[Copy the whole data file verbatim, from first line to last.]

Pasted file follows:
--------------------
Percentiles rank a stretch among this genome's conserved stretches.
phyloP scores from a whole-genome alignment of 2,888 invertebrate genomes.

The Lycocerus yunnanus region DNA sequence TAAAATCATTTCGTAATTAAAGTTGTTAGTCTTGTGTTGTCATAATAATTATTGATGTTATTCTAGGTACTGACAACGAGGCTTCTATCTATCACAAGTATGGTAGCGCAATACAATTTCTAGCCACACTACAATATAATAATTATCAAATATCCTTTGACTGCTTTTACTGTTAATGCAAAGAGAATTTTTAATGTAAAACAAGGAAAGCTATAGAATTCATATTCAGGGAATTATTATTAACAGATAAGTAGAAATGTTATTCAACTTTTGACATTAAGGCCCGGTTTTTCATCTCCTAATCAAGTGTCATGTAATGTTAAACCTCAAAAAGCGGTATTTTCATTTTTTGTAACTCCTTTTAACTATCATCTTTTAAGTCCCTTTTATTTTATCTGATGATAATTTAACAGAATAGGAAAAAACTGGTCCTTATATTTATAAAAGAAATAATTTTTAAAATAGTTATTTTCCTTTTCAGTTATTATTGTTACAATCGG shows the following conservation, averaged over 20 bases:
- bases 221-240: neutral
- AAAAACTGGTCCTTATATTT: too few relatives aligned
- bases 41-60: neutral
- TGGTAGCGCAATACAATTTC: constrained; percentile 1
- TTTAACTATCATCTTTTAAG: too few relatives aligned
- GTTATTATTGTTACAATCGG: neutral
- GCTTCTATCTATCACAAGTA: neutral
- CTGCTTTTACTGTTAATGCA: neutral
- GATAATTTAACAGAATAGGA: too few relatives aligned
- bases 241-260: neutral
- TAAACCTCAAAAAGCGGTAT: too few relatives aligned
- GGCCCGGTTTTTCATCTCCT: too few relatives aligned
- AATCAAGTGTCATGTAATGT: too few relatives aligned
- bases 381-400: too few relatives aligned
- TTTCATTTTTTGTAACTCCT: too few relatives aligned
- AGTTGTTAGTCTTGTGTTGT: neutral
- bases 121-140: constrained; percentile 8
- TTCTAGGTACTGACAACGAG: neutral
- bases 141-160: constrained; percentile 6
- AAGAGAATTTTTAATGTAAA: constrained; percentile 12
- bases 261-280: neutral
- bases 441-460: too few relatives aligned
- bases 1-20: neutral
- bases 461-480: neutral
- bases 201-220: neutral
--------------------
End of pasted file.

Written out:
Percentiles rank a stretch among this genome's conserved stretches.
phyloP scores from a whole-genome alignment of 2,888 invertebrate genomes.

The Lycocerus yunnanus region DNA sequence TAAAATCATTTCGTAATTAAAGTTGTTAGTCTTGTGTTGTCATAATAATTATTGATGTTATTCTAGGTACTGACAACGAGGCTTCTATCTATCACAAGTATGGTAGCGCAATACAATTTCTAGCCACACTACAATATAATAATTATCAAATATCCTTTGACTGCTTTTACTGTTAATGCAAAGAGAATTTTTAATGTAAAACAAGGAAAGCTATAGAATTCATATTCAGGGAATTATTATTAACAGATAAGTAGAAATGTTATTCAACTTTTGACATTAAGGCCCGGTTTTTCATCTCCTAATCAAGTGTCATGTAATGTTAAACCTCAAAAAGCGGTATTTTCATTTTTTGTAACTCCTTTTAACTATCATCTTTTAAGTCCCTTTTATTTTATCTGATGATAATTTAACAGAATAGGAAAAAACTGGTCCTTATATTTATAAAAGAAATAATTTTTAAAATAGTTATTTTCCTTTTCAGTTATTATTGTTACAATCGG shows the following conservation, averaged over 20 bases:
- bases 221-240: neutral
- AAAAACTGGTCCTTATATTT: too few relatives aligned
- bases 41-60: neutral
- TGGTAGCGCAATACAATTTC: constrained; percentile 1
- TTTAACTATCATCTTTTAAG: too few relatives aligned
- GTTATTATTGTTACAATCGG: neutral
- GCTTCTATCTATCACAAGTA: neutral
- CTGCTTTTACTGTTAATGCA: neutral
- GATAATTTAACAGAATAGGA: too few relatives aligned
- bases 241-260: neutral
- TAAACCTCAAAAAGCGGTAT: too few relatives aligned
- GGCCCGGTTTTTCATCTCCT: too few relatives aligned
- AATCAAGTGTCATGTAATGT: too few relatives aligned
- bases 381-400: too few relatives aligned
- TTTCATTTTTTGTAACTCCT: too few relatives aligned
- AGTTGTTAGTCTTGTGTTGT: neutral
- bases 121-140: constrained; percentile 8
- TTCTAGGTACTGACAACGAG: neutral
- bases 141-160: constrained; percentile 6
- AAGAGAATTTTTAATGTAAA: constrained; percentile 12
- bases 261-280: neutral
- bases 441-460: too few relatives aligned
- bases 1-20: neutral
- bases 461-480: neutral
- bases 201-220: neutral